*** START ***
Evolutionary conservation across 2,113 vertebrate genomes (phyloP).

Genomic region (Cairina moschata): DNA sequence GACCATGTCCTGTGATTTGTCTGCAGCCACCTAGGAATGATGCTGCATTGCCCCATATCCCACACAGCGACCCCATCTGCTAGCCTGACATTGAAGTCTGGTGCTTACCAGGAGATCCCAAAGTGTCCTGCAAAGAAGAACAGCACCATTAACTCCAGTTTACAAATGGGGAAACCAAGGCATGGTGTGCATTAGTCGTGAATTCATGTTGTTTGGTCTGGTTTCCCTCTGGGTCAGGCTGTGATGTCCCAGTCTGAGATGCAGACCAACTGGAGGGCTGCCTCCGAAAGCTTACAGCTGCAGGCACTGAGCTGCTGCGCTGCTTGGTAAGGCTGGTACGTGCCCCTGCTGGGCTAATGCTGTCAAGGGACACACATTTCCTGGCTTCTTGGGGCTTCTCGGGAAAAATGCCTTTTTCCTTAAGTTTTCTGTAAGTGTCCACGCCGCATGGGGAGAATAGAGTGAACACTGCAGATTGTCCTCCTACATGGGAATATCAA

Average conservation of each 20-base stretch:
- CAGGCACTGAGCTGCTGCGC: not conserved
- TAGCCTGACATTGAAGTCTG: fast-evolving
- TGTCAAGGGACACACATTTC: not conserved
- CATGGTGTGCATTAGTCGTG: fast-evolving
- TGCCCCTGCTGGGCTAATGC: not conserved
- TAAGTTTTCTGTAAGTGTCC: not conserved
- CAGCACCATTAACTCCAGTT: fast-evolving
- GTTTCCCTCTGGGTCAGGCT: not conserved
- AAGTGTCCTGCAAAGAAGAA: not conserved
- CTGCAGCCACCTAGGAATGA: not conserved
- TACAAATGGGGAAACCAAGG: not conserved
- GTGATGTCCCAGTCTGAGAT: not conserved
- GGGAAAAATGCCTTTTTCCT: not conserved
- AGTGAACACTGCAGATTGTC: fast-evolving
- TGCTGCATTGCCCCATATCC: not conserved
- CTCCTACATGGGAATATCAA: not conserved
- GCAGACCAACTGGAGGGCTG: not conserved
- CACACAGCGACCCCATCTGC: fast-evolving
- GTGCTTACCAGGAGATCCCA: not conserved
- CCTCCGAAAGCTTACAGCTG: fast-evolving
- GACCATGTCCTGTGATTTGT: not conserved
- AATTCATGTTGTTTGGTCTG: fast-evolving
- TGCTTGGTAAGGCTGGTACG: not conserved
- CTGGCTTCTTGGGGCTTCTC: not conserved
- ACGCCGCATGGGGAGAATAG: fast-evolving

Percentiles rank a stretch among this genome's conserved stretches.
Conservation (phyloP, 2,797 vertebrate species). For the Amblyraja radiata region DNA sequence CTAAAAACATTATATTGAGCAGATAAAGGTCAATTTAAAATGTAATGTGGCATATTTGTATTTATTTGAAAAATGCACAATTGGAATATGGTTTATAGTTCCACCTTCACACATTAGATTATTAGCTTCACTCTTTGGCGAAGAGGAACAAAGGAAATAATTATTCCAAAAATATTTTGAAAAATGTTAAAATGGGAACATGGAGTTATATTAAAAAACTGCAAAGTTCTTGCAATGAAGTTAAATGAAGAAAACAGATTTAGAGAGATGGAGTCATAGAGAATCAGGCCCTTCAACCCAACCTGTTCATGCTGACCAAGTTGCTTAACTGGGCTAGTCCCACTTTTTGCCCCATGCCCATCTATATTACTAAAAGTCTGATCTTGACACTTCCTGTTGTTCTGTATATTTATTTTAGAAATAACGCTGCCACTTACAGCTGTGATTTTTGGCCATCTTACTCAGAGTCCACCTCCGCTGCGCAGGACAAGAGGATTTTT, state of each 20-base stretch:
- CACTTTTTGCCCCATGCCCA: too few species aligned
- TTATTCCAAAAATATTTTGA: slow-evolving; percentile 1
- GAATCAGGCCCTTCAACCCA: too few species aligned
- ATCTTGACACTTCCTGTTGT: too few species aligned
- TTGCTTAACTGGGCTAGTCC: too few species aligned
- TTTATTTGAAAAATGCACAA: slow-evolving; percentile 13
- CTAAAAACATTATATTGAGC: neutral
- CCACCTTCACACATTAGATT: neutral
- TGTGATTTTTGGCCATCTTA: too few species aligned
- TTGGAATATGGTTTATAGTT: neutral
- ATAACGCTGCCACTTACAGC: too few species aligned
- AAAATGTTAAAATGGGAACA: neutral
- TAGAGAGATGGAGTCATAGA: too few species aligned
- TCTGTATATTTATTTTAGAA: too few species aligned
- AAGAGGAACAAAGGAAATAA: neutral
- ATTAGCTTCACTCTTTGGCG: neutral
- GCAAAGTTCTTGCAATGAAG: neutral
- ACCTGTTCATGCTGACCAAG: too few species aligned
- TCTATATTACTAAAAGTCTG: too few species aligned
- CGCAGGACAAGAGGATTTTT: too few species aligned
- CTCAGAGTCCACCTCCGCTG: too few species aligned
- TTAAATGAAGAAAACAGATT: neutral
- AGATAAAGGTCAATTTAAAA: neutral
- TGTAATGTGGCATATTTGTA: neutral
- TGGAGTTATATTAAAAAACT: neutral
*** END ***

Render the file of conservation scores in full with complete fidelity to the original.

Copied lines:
Evolutionary conservation across 2,113 vertebrate genomes (phyloP).

Genomic region (Cairina moschata): DNA sequence GACCATGTCCTGTGATTTGTCTGCAGCCACCTAGGAATGATGCTGCATTGCCCCATATCCCACACAGCGACCCCATCTGCTAGCCTGACATTGAAGTCTGGTGCTTACCAGGAGATCCCAAAGTGTCCTGCAAAGAAGAACAGCACCATTAACTCCAGTTTACAAATGGGGAAACCAAGGCATGGTGTGCATTAGTCGTGAATTCATGTTGTTTGGTCTGGTTTCCCTCTGGGTCAGGCTGTGATGTCCCAGTCTGAGATGCAGACCAACTGGAGGGCTGCCTCCGAAAGCTTACAGCTGCAGGCACTGAGCTGCTGCGCTGCTTGGTAAGGCTGGTACGTGCCCCTGCTGGGCTAATGCTGTCAAGGGACACACATTTCCTGGCTTCTTGGGGCTTCTCGGGAAAAATGCCTTTTTCCTTAAGTTTTCTGTAAGTGTCCACGCCGCATGGGGAGAATAGAGTGAACACTGCAGATTGTCCTCCTACATGGGAATATCAA

Average conservation of each 20-base stretch:
- CAGGCACTGAGCTGCTGCGC: not conserved
- TAGCCTGACATTGAAGTCTG: fast-evolving
- TGTCAAGGGACACACATTTC: not conserved
- CATGGTGTGCATTAGTCGTG: fast-evolving
- TGCCCCTGCTGGGCTAATGC: not conserved
- TAAGTTTTCTGTAAGTGTCC: not conserved
- CAGCACCATTAACTCCAGTT: fast-evolving
- GTTTCCCTCTGGGTCAGGCT: not conserved
- AAGTGTCCTGCAAAGAAGAA: not conserved
- CTGCAGCCACCTAGGAATGA: not conserved
- TACAAATGGGGAAACCAAGG: not conserved
- GTGATGTCCCAGTCTGAGAT: not conserved
- GGGAAAAATGCCTTTTTCCT: not conserved
- AGTGAACACTGCAGATTGTC: fast-evolving
- TGCTGCATTGCCCCATATCC: not conserved
- CTCCTACATGGGAATATCAA: not conserved
- GCAGACCAACTGGAGGGCTG: not conserved
- CACACAGCGACCCCATCTGC: fast-evolving
- GTGCTTACCAGGAGATCCCA: not conserved
- CCTCCGAAAGCTTACAGCTG: fast-evolving
- GACCATGTCCTGTGATTTGT: not conserved
- AATTCATGTTGTTTGGTCTG: fast-evolving
- TGCTTGGTAAGGCTGGTACG: not conserved
- CTGGCTTCTTGGGGCTTCTC: not conserved
- ACGCCGCATGGGGAGAATAG: fast-evolving

Percentiles rank a stretch among this genome's conserved stretches.
Conservation (phyloP, 2,797 vertebrate species). For the Amblyraja radiata region DNA sequence CTAAAAACATTATATTGAGCAGATAAAGGTCAATTTAAAATGTAATGTGGCATATTTGTATTTATTTGAAAAATGCACAATTGGAATATGGTTTATAGTTCCACCTTCACACATTAGATTATTAGCTTCACTCTTTGGCGAAGAGGAACAAAGGAAATAATTATTCCAAAAATATTTTGAAAAATGTTAAAATGGGAACATGGAGTTATATTAAAAAACTGCAAAGTTCTTGCAATGAAGTTAAATGAAGAAAACAGATTTAGAGAGATGGAGTCATAGAGAATCAGGCCCTTCAACCCAACCTGTTCATGCTGACCAAGTTGCTTAACTGGGCTAGTCCCACTTTTTGCCCCATGCCCATCTATATTACTAAAAGTCTGATCTTGACACTTCCTGTTGTTCTGTATATTTATTTTAGAAATAACGCTGCCACTTACAGCTGTGATTTTTGGCCATCTTACTCAGAGTCCACCTCCGCTGCGCAGGACAAGAGGATTTTT, state of each 20-base stretch:
- CACTTTTTGCCCCATGCCCA: too few species aligned
- TTATTCCAAAAATATTTTGA: slow-evolving; percentile 1
- GAATCAGGCCCTTCAACCCA: too few species aligned
- ATCTTGACACTTCCTGTTGT: too few species aligned
- TTGCTTAACTGGGCTAGTCC: too few species aligned
- TTTATTTGAAAAATGCACAA: slow-evolving; percentile 13
- CTAAAAACATTATATTGAGC: neutral
- CCACCTTCACACATTAGATT: neutral
- TGTGATTTTTGGCCATCTTA: too few species aligned
- TTGGAATATGGTTTATAGTT: neutral
- ATAACGCTGCCACTTACAGC: too few species aligned
- AAAATGTTAAAATGGGAACA: neutral
- TAGAGAGATGGAGTCATAGA: too few species aligned
- TCTGTATATTTATTTTAGAA: too few species aligned
- AAGAGGAACAAAGGAAATAA: neutral
- ATTAGCTTCACTCTTTGGCG: neutral
- GCAAAGTTCTTGCAATGAAG: neutral
- ACCTGTTCATGCTGACCAAG: too few species aligned
- TCTATATTACTAAAAGTCTG: too few species aligned
- CGCAGGACAAGAGGATTTTT: too few species aligned
- CTCAGAGTCCACCTCCGCTG: too few species aligned
- TTAAATGAAGAAAACAGATT: neutral
- AGATAAAGGTCAATTTAAAA: neutral
- TGTAATGTGGCATATTTGTA: neutral
- TGGAGTTATATTAAAAAACT: neutral